Batiquitos Lagoon, located between the coastal cities of Carlsbad and Encinitas, is one of the few remaining tidal wetlands in Southern California. This zone is a habitat for numerous species of threatened or endangered plants and animals and is managed as a preserve by the California Department of Fish and Game.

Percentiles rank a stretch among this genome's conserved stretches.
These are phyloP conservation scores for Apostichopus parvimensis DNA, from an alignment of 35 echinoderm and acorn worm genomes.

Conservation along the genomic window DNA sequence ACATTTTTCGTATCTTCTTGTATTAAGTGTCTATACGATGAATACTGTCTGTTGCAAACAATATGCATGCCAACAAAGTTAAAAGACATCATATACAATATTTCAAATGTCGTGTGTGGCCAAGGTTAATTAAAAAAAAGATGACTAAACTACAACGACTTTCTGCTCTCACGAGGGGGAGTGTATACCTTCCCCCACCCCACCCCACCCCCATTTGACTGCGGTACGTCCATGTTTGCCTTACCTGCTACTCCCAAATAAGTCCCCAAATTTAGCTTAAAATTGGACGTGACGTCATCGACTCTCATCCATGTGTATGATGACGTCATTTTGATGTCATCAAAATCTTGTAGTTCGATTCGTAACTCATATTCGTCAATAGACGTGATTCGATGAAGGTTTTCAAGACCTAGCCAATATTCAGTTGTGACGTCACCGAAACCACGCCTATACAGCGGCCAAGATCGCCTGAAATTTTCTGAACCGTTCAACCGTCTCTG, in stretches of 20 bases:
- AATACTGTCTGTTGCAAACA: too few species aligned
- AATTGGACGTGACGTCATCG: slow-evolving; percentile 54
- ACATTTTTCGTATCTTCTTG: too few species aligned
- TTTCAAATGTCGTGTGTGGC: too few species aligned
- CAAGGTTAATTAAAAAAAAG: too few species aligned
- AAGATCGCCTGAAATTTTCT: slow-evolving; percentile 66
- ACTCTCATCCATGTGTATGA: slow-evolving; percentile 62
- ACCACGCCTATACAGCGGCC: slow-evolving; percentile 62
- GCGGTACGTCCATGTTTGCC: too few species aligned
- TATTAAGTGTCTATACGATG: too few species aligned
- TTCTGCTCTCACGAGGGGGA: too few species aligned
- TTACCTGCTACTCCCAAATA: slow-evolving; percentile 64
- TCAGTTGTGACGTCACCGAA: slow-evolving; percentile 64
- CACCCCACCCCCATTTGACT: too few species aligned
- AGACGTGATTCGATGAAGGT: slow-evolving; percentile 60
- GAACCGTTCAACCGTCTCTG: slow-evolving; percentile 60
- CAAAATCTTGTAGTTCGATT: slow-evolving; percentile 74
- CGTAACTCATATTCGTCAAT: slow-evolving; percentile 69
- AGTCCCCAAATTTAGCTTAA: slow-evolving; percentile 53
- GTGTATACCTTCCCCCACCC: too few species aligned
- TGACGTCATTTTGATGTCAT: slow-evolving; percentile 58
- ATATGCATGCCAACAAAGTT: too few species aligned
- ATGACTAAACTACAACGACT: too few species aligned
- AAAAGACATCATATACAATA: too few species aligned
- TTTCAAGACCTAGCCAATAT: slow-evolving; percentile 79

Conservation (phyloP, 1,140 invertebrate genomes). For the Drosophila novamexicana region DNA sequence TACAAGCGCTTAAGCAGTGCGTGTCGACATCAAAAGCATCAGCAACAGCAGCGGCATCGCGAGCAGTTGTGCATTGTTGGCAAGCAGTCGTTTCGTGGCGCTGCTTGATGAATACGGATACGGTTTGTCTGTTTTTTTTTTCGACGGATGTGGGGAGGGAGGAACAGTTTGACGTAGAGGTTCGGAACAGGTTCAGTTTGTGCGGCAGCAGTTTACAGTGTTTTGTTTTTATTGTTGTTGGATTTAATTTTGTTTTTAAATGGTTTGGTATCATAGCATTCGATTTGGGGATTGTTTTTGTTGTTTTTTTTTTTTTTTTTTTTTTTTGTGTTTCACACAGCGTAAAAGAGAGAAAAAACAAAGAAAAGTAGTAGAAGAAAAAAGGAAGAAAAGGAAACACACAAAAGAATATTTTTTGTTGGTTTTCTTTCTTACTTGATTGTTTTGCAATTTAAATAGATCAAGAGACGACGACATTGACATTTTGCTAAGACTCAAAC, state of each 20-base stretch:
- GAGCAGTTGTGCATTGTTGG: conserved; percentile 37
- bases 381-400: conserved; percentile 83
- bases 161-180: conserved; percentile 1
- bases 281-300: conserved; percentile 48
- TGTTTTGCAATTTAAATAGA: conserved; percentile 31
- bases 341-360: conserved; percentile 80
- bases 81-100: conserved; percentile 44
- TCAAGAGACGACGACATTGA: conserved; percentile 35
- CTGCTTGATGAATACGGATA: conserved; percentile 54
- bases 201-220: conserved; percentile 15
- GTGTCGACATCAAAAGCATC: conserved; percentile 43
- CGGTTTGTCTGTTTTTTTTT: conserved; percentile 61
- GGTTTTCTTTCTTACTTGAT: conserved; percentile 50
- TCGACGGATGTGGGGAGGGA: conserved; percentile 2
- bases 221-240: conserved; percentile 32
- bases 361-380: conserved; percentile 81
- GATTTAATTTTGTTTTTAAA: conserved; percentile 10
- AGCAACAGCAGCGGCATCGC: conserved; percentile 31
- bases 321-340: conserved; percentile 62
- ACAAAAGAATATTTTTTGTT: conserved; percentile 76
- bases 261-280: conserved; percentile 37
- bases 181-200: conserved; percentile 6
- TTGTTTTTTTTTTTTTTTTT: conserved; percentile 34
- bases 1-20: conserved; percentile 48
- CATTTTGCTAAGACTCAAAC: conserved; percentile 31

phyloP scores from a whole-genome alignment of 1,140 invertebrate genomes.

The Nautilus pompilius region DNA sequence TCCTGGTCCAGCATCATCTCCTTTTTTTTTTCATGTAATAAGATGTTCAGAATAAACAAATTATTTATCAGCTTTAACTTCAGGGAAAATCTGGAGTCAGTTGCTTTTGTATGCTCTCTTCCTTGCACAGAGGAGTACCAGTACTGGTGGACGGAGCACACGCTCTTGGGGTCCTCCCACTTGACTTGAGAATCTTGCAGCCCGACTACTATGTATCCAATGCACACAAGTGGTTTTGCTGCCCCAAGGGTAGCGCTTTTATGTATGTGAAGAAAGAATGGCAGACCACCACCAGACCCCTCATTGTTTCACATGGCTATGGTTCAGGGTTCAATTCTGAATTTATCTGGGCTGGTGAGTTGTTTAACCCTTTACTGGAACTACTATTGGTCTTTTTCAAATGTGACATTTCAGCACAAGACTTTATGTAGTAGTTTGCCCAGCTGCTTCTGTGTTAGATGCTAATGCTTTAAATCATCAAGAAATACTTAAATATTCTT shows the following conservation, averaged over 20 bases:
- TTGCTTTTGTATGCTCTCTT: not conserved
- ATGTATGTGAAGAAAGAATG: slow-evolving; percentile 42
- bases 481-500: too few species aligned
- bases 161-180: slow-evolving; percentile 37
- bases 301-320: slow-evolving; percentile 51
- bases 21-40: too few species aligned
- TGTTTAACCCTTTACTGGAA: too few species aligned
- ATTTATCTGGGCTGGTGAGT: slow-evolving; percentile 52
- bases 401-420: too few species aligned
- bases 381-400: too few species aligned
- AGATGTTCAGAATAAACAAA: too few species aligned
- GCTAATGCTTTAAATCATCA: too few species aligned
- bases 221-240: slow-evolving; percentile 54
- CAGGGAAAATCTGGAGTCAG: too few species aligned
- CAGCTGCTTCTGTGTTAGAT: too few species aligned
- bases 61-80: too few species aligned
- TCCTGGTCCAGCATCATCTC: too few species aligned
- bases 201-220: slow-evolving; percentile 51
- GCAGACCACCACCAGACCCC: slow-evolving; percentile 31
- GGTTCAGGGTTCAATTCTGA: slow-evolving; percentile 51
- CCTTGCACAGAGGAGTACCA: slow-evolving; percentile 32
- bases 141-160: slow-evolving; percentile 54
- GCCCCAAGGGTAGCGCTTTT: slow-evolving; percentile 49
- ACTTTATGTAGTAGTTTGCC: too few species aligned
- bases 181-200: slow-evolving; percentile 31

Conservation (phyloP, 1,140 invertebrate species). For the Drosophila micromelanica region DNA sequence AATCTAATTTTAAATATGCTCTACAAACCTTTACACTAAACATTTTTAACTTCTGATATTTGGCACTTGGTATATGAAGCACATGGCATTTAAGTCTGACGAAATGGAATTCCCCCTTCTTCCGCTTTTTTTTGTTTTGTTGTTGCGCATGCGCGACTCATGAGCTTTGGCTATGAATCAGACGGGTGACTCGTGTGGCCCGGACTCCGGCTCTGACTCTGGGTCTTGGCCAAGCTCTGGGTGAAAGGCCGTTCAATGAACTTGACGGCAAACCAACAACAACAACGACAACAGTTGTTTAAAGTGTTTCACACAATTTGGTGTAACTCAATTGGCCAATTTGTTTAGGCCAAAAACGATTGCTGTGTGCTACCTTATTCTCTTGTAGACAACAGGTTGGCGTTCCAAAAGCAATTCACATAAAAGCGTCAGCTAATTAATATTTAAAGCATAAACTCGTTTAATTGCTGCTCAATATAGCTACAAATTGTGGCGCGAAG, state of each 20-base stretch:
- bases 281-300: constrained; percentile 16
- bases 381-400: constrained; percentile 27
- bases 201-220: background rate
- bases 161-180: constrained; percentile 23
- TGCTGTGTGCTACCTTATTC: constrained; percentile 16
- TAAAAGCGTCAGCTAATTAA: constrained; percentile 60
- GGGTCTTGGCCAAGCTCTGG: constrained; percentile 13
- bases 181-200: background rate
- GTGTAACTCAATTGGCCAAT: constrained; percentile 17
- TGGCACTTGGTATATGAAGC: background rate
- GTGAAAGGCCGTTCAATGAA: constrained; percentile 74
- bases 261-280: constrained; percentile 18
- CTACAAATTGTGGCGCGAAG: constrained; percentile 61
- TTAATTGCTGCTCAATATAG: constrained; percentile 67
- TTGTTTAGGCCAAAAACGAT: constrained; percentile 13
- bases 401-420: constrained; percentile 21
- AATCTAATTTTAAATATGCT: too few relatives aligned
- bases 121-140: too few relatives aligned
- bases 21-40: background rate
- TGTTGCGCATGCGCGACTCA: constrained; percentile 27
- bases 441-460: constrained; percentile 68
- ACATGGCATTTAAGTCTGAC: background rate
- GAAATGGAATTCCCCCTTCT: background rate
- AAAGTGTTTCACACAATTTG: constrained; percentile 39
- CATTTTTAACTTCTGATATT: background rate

Near the trailhead at the western end of the lagoon is a nature center run by volunteers of the Batiquitos Lagoon Foundation. Apart from hosting events and guest speakers, they offer free trail maps and information about the unique riparian ecosystem. From the nature center, the path follows the northern perimeter of the lagoon for nearly 2 miles. With only a few gentle hills and many benches along the way, the trail is very family friendly. Groves of palm and eucalyptus trees provide shade, and large wading birds including great blue herons and snowy egrets can be seen from the trail year round. There are five man-made sand nesting sites across Batiquitos Lagoon that were built for endangered species such as the California least tern and the western snowy plover. In addition to providing a habitat for many types of birds, Batiquitos Lagoon features countless species of wildflowers.